What many U.S. Christian authors write about today has little or no application outside of the U.S. It’s why the majority of Christian books are not exported or translated into other languages. Most often it is not the theology holding it back, but the theme of the book.
A simple example would be homeschooling. It is illegal in quite a few countries of the world. (Germany, Sweden, and many other countries ban it outright.) Don’t be surprised when your homeschool books are not exported or translated into German or Swedish, or a number of other languages.
Another example are books related to the church or small-group Bible studies. Many countries heavily regulate churches. In addition, many countries are dominated by certain denominational or even state/church organizations, which further limit use of materials giving a differing perspective.
The next layer of this issue is the tendency of writers to use examples describing things when the substantial majority of people globally don’t know what they mean. Idioms requiring deep knowledge of American culture limit understandability. Often, we don’t even realize when our writing slips into American “code.” (Think football versus football.)
A third layer of communication is simply language related. The reason why we find humor in someone trying to explain something to a non-English-language person by speaking the words louder and slower is because it happens frequently.
“DO YOU HAVE A FRAGRANCE-FREE SEATING SECTION IN THIS RESTAURANT?”
“I SAID SUBSTITUTIONARY ATONEMENT!”
People involved in Bible translation run into these issues all the time. There are languages and cultures that have no words for certain concepts that might be important in English Christian vernacular. (By the way, I hate to disappoint you; but the Bible was not originally written in English.)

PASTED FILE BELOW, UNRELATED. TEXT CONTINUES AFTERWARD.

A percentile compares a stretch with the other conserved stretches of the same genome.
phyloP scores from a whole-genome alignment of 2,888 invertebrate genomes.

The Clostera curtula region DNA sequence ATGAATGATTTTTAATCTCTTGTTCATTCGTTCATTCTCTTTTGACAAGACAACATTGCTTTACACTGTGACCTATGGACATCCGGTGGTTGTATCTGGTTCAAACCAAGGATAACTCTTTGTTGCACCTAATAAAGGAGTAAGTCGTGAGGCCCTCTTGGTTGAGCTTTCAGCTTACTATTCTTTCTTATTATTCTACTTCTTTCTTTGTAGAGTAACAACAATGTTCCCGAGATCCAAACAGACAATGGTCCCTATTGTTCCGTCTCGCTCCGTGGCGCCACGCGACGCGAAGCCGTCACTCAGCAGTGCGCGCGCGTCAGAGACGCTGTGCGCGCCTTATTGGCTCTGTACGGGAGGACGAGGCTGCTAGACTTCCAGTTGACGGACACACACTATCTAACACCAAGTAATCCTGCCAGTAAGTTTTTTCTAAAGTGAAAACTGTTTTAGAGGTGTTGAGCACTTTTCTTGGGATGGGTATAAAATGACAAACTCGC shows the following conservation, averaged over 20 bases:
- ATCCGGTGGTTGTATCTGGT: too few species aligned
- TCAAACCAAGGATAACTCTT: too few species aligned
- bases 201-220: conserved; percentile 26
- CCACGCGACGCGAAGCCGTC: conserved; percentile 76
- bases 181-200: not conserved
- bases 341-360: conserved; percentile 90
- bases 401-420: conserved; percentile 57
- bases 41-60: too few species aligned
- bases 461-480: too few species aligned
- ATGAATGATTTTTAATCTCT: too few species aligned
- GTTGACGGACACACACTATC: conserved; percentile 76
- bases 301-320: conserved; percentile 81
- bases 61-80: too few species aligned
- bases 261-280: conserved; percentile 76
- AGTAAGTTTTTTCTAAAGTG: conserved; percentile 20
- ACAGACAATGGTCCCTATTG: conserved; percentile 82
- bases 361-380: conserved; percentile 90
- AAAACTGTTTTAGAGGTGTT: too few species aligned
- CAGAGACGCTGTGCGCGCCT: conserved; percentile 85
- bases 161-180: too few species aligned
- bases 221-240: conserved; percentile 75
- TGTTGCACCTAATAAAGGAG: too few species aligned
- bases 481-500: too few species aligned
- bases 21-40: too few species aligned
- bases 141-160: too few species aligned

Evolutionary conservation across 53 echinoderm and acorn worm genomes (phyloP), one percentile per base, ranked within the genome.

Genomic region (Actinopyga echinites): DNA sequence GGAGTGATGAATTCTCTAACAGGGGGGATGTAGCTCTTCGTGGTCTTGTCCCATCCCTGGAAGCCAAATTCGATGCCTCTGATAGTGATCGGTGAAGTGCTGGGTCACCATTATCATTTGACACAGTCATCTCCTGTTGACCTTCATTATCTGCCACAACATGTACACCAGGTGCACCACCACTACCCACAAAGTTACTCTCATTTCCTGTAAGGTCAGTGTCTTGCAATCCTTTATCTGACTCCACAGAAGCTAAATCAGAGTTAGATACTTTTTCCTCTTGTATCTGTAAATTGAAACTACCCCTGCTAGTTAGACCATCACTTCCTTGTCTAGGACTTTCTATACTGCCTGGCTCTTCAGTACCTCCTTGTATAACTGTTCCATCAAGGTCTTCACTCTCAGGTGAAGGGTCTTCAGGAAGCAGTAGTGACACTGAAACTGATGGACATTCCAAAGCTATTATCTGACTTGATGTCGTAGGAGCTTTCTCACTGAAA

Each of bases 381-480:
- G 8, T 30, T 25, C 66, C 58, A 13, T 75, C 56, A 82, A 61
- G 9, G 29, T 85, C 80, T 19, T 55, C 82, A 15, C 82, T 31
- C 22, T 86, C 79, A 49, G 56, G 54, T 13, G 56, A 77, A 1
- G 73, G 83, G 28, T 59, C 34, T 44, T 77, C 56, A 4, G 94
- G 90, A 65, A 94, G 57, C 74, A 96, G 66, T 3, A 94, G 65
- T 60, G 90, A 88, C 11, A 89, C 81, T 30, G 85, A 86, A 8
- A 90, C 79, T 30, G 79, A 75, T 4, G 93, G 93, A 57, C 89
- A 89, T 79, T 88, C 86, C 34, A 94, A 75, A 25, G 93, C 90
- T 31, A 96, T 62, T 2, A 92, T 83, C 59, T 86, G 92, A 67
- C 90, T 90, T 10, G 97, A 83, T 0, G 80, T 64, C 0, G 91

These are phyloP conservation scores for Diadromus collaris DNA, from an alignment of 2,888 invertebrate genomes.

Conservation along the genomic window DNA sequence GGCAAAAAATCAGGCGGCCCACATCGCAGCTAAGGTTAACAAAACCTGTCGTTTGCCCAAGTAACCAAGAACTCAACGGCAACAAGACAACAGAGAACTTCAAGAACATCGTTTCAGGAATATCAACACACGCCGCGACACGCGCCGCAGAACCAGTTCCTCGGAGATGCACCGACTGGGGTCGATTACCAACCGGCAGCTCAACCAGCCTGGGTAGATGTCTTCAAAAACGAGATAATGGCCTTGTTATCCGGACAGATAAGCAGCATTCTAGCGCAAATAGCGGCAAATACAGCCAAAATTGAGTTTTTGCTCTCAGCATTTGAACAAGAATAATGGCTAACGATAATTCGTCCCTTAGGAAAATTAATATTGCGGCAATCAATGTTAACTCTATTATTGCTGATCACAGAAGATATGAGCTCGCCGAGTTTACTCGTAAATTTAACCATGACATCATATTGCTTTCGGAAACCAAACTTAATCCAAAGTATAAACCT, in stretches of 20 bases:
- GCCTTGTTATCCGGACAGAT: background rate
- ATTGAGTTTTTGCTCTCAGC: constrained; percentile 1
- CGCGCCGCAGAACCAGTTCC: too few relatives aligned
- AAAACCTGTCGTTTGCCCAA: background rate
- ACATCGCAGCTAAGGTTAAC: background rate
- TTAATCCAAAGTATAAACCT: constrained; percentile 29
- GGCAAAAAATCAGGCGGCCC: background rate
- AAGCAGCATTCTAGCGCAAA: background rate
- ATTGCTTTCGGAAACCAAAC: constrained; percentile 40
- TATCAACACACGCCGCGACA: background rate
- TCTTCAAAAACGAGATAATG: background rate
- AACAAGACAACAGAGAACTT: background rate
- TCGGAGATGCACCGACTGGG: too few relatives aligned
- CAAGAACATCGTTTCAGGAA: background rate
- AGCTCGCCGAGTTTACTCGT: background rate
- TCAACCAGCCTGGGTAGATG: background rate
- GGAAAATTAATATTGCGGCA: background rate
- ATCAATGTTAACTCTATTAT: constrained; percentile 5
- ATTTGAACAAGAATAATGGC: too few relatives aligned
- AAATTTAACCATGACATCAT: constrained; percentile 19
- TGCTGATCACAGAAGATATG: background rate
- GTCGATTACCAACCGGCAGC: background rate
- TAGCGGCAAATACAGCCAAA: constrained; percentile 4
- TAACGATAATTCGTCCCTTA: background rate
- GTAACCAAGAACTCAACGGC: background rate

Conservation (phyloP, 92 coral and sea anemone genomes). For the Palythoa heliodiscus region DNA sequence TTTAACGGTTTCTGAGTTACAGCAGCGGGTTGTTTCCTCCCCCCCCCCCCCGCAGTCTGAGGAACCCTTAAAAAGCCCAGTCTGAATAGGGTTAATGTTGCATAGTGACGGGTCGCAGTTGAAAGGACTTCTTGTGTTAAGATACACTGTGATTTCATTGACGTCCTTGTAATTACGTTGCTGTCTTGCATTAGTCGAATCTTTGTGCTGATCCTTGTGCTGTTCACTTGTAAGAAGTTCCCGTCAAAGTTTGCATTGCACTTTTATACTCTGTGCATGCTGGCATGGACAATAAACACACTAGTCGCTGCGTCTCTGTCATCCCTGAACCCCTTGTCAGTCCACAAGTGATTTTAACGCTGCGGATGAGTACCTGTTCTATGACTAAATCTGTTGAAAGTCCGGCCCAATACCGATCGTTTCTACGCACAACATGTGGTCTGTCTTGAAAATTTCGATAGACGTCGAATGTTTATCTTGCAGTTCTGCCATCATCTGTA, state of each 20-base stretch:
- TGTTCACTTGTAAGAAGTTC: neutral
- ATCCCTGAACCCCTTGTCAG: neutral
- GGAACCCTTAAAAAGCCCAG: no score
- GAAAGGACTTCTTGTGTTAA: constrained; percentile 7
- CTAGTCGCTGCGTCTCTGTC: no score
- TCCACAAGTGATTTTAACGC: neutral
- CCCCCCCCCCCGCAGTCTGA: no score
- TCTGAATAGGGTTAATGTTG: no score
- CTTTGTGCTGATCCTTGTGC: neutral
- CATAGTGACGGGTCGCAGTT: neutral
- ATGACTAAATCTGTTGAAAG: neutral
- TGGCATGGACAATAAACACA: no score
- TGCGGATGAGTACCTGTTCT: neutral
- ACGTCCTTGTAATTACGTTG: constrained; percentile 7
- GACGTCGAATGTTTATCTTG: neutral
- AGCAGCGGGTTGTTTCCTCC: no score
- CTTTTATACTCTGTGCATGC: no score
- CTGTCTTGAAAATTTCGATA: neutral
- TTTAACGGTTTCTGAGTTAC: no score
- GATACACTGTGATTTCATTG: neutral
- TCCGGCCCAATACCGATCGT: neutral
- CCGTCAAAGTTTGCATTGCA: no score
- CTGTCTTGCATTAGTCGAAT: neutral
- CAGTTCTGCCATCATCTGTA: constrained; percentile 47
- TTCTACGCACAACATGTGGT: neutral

So, how should we respond?
Take great care to write to people in a way they can understand. Communication occurs when the reader understands. Some writers think far more about the point they want to make than first considering whether an audience understands or even cares. Failure to focus on the audience might be the primary reason most messages never get through.
What does it mean to focus on the audience?
- Know them. Have an idea to whom you are writing. If the audience doesn’t change the way you write, you probably aren’t thinking about them.
- Focus on outcomes. Write with the end in mind, such as eliciting an emotion or a call to action.
- Think of different ways to get a point across than what first comes to mind. First thoughts might be fine, but often they are not. One suggestion is to practice writing something as if it’s going to be read by a person with English as a second language. This exercise not only makes you think about the audience for your message, but also forces you to communicate for understanding, which is different than writing whatever you want.
All this might bring to mind only language and cultural considerations when writing. But the issue is deeper still. Maybe at some time in the past, Christians could write and speak and generally be considered wise, but no longer. There are worldview considerations.
Writing to a reader who thinks you are at best foolish and, at worst, personally offensive, is quite challenging.
Christian writers should now consider themselves as exiles, like being a stranger, writing to a strange audience, requiring some translation in order to be understood.